tidy=TRUE puts formatR to work to produce a beautiful and standardized layout code. Keep in mind that I used my own forked version of formatR.

When the width adjustment doesn’t work, you have to change it by hand in the Rmd (not the md!). In this case, you have to set tidy=FALSE in all of the chunks that will be adjusted by hand:

```{r, tidy=FALSE}
print("bla bla bla * 1000")```

For example, a .Rmd from the book:
How to self-publish a book: Customizing Bookdown
See the tidy=FALSE and how each line has a max width of 56. Amazon and I can assure that 😁.

Here’s the web-live version of this section: https://livebook.datascienceheroes.com/exploratory-data-analysis.html#selecting_best_vars_mic

And here is the pdf version:

How to self-publish a book: Customizing Bookdown

The work of Bookdown and its capabilities are stunning!

Some parameters in index.Rmd

links-as-notes: true
Use this option if you want to have a printable version of your book. It will convert all the hyperlinks to footnotes (because you cannot click the paper).

A nice-to-have feature: When we are referencing a chapter inside the book, the page number does not appear in the footnotes or beside the reference position. For an example, see more in the data preparation chapter (Page 54)"_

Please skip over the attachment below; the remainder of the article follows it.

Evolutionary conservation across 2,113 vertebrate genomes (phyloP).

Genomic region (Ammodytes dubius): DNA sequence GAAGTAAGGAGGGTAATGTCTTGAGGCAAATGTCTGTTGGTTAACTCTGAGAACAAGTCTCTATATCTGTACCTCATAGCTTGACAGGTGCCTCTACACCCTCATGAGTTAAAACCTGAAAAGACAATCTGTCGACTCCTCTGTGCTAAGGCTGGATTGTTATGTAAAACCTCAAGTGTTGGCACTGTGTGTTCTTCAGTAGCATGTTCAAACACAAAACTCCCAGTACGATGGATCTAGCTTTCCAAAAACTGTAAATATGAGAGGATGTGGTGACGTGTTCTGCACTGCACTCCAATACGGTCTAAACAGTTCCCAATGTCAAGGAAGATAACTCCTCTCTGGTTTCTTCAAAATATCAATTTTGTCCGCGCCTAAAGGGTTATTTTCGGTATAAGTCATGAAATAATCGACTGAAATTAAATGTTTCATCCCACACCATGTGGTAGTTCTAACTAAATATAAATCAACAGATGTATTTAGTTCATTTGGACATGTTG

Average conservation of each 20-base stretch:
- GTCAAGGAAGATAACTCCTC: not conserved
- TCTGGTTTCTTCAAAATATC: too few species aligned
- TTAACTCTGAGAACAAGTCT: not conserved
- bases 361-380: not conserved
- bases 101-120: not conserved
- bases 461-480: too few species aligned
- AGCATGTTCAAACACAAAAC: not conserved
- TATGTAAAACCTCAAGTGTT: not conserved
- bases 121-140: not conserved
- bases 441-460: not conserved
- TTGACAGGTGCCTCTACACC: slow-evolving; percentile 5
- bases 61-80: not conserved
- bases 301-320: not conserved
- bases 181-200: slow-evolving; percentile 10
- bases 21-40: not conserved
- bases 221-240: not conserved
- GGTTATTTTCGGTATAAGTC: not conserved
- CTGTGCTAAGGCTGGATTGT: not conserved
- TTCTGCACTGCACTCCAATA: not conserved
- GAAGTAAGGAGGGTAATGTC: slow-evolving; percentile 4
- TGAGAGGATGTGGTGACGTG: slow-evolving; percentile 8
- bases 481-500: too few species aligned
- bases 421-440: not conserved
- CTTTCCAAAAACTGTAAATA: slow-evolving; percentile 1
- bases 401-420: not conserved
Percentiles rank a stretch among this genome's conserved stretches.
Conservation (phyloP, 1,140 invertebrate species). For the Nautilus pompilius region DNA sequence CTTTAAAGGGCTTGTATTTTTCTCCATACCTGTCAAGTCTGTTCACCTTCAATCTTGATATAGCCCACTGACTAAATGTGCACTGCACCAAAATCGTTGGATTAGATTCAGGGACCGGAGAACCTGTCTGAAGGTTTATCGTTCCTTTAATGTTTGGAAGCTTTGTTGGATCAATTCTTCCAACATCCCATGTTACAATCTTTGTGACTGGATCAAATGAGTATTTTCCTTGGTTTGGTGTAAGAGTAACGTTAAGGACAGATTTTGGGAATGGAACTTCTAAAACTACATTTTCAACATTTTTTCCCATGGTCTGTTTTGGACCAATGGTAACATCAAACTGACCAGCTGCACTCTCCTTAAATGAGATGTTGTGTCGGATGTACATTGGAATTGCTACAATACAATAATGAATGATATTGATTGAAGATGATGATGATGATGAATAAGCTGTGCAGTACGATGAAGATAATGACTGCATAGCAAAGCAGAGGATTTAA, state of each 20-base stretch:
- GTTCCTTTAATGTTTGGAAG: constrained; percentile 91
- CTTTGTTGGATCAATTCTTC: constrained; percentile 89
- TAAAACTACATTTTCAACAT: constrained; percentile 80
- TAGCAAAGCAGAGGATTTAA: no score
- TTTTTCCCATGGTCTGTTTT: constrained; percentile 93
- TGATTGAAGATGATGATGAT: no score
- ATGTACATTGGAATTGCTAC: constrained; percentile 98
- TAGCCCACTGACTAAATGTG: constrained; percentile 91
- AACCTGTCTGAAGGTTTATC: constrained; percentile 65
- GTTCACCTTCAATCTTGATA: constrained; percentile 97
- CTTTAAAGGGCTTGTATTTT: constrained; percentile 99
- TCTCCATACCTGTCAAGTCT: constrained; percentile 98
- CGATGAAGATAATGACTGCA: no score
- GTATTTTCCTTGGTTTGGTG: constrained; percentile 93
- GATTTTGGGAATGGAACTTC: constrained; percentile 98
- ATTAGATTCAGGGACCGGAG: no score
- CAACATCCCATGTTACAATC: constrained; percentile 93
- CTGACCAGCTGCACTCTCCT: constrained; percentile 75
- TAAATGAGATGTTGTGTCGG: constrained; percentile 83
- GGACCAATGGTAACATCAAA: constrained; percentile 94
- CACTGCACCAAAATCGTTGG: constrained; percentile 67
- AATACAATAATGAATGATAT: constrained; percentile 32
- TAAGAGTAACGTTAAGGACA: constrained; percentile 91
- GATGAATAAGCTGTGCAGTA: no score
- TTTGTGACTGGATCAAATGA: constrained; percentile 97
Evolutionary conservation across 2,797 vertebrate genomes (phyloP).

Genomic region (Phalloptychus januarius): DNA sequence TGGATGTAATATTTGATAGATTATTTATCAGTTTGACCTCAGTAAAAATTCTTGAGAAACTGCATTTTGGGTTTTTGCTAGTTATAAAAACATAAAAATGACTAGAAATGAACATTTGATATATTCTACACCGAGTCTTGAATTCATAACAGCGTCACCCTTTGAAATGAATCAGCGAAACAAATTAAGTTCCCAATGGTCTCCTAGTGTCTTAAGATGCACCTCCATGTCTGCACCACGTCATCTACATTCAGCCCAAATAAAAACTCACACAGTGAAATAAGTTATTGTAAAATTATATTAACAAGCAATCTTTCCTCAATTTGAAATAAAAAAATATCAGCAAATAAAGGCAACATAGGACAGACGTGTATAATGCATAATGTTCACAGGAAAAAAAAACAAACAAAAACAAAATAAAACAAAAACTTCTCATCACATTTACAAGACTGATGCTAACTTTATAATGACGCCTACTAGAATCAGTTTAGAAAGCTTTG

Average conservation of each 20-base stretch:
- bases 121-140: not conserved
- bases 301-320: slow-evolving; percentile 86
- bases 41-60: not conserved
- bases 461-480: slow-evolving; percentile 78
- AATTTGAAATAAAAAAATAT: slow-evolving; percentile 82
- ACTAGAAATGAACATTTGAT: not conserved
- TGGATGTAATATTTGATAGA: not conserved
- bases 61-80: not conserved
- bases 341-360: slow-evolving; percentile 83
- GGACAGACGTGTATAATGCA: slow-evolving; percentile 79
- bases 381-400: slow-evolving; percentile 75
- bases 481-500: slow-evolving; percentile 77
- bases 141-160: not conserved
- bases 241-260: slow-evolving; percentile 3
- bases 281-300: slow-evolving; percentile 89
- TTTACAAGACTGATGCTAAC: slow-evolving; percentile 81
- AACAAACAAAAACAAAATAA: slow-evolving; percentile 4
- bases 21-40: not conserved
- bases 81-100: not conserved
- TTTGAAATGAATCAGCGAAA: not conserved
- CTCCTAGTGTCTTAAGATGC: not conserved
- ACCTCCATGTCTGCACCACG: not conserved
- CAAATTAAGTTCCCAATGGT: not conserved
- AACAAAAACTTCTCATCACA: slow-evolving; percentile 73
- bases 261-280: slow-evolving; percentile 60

linestretch: 1.15
Use this parameter in the case where the lines in the of having the sentences in the PDF are really close. It will give some air to your paragraphs. 😉

Images

Image position

knitr::opts_chunk$set(fig.pos = 'H') — Remember this line was at the beginning of the Rmd.

The parameter fig.pos='H' (plus another one) forces all the images to be in the place we create them; otherwise, they will be at the bottom of every page.

The other one is out.extra='' (double single quote), which you have to define it in each chunk.

Taking the same example as before:

```{r importance-variable-ranking, fig.width=6, fig.height=4.5, 
tidy=FALSE, fig.cap="Correlation using information theory", 
out.extra=''}```